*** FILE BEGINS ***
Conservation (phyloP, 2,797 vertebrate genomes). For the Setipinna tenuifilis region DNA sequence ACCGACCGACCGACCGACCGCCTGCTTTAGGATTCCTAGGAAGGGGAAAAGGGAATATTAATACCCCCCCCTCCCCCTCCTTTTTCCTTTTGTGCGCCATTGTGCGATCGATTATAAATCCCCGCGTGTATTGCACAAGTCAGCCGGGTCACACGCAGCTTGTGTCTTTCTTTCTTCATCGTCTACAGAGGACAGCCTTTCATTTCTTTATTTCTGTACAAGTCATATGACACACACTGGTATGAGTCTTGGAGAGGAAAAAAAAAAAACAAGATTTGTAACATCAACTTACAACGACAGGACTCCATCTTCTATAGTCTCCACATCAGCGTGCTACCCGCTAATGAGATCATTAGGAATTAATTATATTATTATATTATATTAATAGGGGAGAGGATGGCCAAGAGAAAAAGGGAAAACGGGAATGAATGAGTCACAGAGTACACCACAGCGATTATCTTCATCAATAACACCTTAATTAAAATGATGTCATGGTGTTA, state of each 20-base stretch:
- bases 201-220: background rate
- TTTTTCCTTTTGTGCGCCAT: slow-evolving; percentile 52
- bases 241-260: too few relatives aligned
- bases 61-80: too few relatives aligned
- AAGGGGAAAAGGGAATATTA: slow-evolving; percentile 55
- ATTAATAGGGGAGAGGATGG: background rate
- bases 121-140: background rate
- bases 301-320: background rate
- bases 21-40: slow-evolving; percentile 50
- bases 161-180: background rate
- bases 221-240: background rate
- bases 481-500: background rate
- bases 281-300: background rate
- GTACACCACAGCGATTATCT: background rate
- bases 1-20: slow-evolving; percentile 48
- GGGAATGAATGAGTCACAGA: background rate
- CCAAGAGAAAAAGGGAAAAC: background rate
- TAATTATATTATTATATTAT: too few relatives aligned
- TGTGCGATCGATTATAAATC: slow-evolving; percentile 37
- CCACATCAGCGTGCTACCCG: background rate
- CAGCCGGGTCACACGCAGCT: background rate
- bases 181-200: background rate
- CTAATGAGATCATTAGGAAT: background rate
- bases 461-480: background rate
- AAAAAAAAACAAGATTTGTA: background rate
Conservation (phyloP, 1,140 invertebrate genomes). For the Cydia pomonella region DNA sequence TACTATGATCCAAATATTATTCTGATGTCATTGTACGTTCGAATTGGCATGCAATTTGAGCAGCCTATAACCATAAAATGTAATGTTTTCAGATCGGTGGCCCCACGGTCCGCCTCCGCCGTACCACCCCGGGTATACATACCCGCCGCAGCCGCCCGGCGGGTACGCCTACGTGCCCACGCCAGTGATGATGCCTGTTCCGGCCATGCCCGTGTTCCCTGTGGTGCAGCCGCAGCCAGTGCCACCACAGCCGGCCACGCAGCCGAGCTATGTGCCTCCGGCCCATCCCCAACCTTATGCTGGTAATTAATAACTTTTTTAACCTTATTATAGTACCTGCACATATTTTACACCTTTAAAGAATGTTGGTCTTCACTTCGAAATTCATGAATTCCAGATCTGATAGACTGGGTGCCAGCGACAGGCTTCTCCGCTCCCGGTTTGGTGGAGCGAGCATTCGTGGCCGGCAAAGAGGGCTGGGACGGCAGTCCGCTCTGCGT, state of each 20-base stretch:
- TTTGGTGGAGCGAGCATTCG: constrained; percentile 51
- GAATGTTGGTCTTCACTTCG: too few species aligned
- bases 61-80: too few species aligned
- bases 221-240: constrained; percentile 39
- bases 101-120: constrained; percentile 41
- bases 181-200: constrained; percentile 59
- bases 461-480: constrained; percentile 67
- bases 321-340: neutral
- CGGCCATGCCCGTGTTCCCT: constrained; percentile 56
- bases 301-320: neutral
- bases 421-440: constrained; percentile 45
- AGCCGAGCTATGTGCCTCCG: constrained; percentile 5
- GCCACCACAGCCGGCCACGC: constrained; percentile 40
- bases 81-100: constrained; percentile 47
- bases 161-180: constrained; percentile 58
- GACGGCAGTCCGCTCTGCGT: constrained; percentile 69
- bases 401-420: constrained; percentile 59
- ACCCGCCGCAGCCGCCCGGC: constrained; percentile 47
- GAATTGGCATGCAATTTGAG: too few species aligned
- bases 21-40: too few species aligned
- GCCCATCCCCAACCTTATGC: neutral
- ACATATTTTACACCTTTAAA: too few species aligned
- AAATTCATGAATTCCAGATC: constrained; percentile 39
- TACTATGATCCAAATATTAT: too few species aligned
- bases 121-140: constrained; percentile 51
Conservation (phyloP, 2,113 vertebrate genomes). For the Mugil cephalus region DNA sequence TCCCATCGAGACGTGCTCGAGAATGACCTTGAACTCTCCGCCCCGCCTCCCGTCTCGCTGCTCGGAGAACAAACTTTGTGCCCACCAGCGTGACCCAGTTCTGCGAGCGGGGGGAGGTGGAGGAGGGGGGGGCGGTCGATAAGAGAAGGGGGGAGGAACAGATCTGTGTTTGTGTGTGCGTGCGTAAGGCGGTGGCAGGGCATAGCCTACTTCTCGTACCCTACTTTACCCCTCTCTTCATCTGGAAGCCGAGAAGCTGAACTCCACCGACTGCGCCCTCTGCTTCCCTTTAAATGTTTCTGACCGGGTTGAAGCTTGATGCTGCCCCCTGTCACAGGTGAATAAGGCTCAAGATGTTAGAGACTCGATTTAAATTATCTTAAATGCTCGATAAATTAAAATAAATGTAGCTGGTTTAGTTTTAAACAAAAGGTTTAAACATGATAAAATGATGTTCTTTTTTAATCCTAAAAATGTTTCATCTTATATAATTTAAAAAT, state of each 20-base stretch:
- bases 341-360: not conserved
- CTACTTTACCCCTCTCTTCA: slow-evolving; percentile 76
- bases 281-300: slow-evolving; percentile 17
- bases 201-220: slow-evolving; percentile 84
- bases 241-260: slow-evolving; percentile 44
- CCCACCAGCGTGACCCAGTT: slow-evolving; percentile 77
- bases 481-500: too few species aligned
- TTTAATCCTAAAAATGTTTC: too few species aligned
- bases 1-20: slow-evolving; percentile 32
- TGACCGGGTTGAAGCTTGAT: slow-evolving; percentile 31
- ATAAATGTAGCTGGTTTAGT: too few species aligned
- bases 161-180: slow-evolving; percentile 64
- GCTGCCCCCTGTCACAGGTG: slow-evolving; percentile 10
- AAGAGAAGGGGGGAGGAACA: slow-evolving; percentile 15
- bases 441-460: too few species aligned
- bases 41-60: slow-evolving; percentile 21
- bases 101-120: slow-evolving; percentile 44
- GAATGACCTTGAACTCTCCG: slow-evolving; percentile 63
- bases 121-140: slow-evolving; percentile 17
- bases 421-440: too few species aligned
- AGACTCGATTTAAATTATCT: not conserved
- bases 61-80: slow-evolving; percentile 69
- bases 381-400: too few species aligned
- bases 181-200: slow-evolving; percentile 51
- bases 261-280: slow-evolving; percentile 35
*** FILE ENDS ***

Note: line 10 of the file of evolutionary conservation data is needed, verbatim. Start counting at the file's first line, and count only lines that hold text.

- bases 21-40: slow-evolving; percentile 50